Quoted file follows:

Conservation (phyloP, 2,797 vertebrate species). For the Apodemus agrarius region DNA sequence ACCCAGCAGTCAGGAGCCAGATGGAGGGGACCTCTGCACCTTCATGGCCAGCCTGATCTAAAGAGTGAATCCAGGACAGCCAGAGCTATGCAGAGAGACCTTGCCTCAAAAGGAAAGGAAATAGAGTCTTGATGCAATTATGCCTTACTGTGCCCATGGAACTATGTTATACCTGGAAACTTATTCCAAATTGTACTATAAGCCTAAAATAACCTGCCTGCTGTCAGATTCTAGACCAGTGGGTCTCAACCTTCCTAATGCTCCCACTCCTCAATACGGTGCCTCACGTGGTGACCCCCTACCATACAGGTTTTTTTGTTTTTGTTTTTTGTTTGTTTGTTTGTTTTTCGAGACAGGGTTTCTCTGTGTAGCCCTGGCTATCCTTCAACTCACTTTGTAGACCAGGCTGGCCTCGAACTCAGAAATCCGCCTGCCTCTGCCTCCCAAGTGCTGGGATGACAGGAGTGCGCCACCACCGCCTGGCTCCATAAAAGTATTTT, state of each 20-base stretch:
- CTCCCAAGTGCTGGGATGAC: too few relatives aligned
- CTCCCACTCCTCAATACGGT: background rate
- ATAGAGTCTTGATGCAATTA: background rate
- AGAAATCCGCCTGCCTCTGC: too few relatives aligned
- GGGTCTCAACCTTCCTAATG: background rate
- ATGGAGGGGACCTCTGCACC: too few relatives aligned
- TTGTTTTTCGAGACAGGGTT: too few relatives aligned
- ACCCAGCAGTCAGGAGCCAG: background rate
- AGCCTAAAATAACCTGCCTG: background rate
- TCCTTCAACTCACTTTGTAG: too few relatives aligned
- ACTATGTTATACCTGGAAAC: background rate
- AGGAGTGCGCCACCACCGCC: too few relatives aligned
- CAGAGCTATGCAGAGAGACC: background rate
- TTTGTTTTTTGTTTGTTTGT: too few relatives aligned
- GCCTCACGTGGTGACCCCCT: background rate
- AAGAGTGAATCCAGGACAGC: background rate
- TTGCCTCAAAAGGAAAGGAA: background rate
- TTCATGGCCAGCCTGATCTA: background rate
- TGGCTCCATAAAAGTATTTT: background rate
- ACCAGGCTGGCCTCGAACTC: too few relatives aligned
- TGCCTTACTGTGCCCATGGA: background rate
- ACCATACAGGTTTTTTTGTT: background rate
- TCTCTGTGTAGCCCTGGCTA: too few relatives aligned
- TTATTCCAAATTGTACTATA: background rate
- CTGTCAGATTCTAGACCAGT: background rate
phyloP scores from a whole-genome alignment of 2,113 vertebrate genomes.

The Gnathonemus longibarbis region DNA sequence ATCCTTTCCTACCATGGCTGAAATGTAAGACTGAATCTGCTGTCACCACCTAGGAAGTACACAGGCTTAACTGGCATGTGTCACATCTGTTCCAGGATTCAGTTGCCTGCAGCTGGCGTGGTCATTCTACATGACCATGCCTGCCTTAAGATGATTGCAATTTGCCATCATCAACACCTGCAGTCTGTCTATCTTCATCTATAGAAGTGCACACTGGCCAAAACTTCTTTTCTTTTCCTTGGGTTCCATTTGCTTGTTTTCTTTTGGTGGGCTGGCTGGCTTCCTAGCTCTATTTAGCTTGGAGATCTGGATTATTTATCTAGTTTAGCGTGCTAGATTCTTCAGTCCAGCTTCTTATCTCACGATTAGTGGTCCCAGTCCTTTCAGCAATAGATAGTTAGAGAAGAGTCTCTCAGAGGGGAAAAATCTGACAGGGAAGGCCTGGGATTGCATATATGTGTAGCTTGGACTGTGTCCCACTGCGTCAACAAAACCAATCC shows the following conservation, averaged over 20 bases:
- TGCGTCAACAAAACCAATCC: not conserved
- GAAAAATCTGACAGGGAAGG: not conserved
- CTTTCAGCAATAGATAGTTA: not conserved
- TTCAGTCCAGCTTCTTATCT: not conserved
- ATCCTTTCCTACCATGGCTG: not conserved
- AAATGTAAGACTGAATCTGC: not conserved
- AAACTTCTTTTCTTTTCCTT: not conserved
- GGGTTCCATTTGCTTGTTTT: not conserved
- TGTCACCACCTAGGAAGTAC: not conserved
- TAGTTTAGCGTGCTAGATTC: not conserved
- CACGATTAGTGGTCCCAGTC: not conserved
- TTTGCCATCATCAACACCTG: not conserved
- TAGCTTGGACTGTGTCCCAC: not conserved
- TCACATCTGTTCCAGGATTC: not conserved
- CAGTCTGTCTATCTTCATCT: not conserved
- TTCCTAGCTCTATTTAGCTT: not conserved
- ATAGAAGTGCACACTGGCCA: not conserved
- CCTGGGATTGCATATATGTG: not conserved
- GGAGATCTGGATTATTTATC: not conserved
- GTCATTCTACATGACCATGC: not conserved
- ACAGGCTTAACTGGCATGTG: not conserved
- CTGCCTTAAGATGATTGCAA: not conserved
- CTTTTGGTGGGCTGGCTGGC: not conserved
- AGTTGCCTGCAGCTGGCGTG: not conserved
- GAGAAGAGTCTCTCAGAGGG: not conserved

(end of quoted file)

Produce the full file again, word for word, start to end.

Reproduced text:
Conservation (phyloP, 2,797 vertebrate species). For the Apodemus agrarius region DNA sequence ACCCAGCAGTCAGGAGCCAGATGGAGGGGACCTCTGCACCTTCATGGCCAGCCTGATCTAAAGAGTGAATCCAGGACAGCCAGAGCTATGCAGAGAGACCTTGCCTCAAAAGGAAAGGAAATAGAGTCTTGATGCAATTATGCCTTACTGTGCCCATGGAACTATGTTATACCTGGAAACTTATTCCAAATTGTACTATAAGCCTAAAATAACCTGCCTGCTGTCAGATTCTAGACCAGTGGGTCTCAACCTTCCTAATGCTCCCACTCCTCAATACGGTGCCTCACGTGGTGACCCCCTACCATACAGGTTTTTTTGTTTTTGTTTTTTGTTTGTTTGTTTGTTTTTCGAGACAGGGTTTCTCTGTGTAGCCCTGGCTATCCTTCAACTCACTTTGTAGACCAGGCTGGCCTCGAACTCAGAAATCCGCCTGCCTCTGCCTCCCAAGTGCTGGGATGACAGGAGTGCGCCACCACCGCCTGGCTCCATAAAAGTATTTT, state of each 20-base stretch:
- CTCCCAAGTGCTGGGATGAC: too few relatives aligned
- CTCCCACTCCTCAATACGGT: background rate
- ATAGAGTCTTGATGCAATTA: background rate
- AGAAATCCGCCTGCCTCTGC: too few relatives aligned
- GGGTCTCAACCTTCCTAATG: background rate
- ATGGAGGGGACCTCTGCACC: too few relatives aligned
- TTGTTTTTCGAGACAGGGTT: too few relatives aligned
- ACCCAGCAGTCAGGAGCCAG: background rate
- AGCCTAAAATAACCTGCCTG: background rate
- TCCTTCAACTCACTTTGTAG: too few relatives aligned
- ACTATGTTATACCTGGAAAC: background rate
- AGGAGTGCGCCACCACCGCC: too few relatives aligned
- CAGAGCTATGCAGAGAGACC: background rate
- TTTGTTTTTTGTTTGTTTGT: too few relatives aligned
- GCCTCACGTGGTGACCCCCT: background rate
- AAGAGTGAATCCAGGACAGC: background rate
- TTGCCTCAAAAGGAAAGGAA: background rate
- TTCATGGCCAGCCTGATCTA: background rate
- TGGCTCCATAAAAGTATTTT: background rate
- ACCAGGCTGGCCTCGAACTC: too few relatives aligned
- TGCCTTACTGTGCCCATGGA: background rate
- ACCATACAGGTTTTTTTGTT: background rate
- TCTCTGTGTAGCCCTGGCTA: too few relatives aligned
- TTATTCCAAATTGTACTATA: background rate
- CTGTCAGATTCTAGACCAGT: background rate
phyloP scores from a whole-genome alignment of 2,113 vertebrate genomes.

The Gnathonemus longibarbis region DNA sequence ATCCTTTCCTACCATGGCTGAAATGTAAGACTGAATCTGCTGTCACCACCTAGGAAGTACACAGGCTTAACTGGCATGTGTCACATCTGTTCCAGGATTCAGTTGCCTGCAGCTGGCGTGGTCATTCTACATGACCATGCCTGCCTTAAGATGATTGCAATTTGCCATCATCAACACCTGCAGTCTGTCTATCTTCATCTATAGAAGTGCACACTGGCCAAAACTTCTTTTCTTTTCCTTGGGTTCCATTTGCTTGTTTTCTTTTGGTGGGCTGGCTGGCTTCCTAGCTCTATTTAGCTTGGAGATCTGGATTATTTATCTAGTTTAGCGTGCTAGATTCTTCAGTCCAGCTTCTTATCTCACGATTAGTGGTCCCAGTCCTTTCAGCAATAGATAGTTAGAGAAGAGTCTCTCAGAGGGGAAAAATCTGACAGGGAAGGCCTGGGATTGCATATATGTGTAGCTTGGACTGTGTCCCACTGCGTCAACAAAACCAATCC shows the following conservation, averaged over 20 bases:
- TGCGTCAACAAAACCAATCC: not conserved
- GAAAAATCTGACAGGGAAGG: not conserved
- CTTTCAGCAATAGATAGTTA: not conserved
- TTCAGTCCAGCTTCTTATCT: not conserved
- ATCCTTTCCTACCATGGCTG: not conserved
- AAATGTAAGACTGAATCTGC: not conserved
- AAACTTCTTTTCTTTTCCTT: not conserved
- GGGTTCCATTTGCTTGTTTT: not conserved
- TGTCACCACCTAGGAAGTAC: not conserved
- TAGTTTAGCGTGCTAGATTC: not conserved
- CACGATTAGTGGTCCCAGTC: not conserved
- TTTGCCATCATCAACACCTG: not conserved
- TAGCTTGGACTGTGTCCCAC: not conserved
- TCACATCTGTTCCAGGATTC: not conserved
- CAGTCTGTCTATCTTCATCT: not conserved
- TTCCTAGCTCTATTTAGCTT: not conserved
- ATAGAAGTGCACACTGGCCA: not conserved
- CCTGGGATTGCATATATGTG: not conserved
- GGAGATCTGGATTATTTATC: not conserved
- GTCATTCTACATGACCATGC: not conserved
- ACAGGCTTAACTGGCATGTG: not conserved
- CTGCCTTAAGATGATTGCAA: not conserved
- CTTTTGGTGGGCTGGCTGGC: not conserved
- AGTTGCCTGCAGCTGGCGTG: not conserved
- GAGAAGAGTCTCTCAGAGGG: not conserved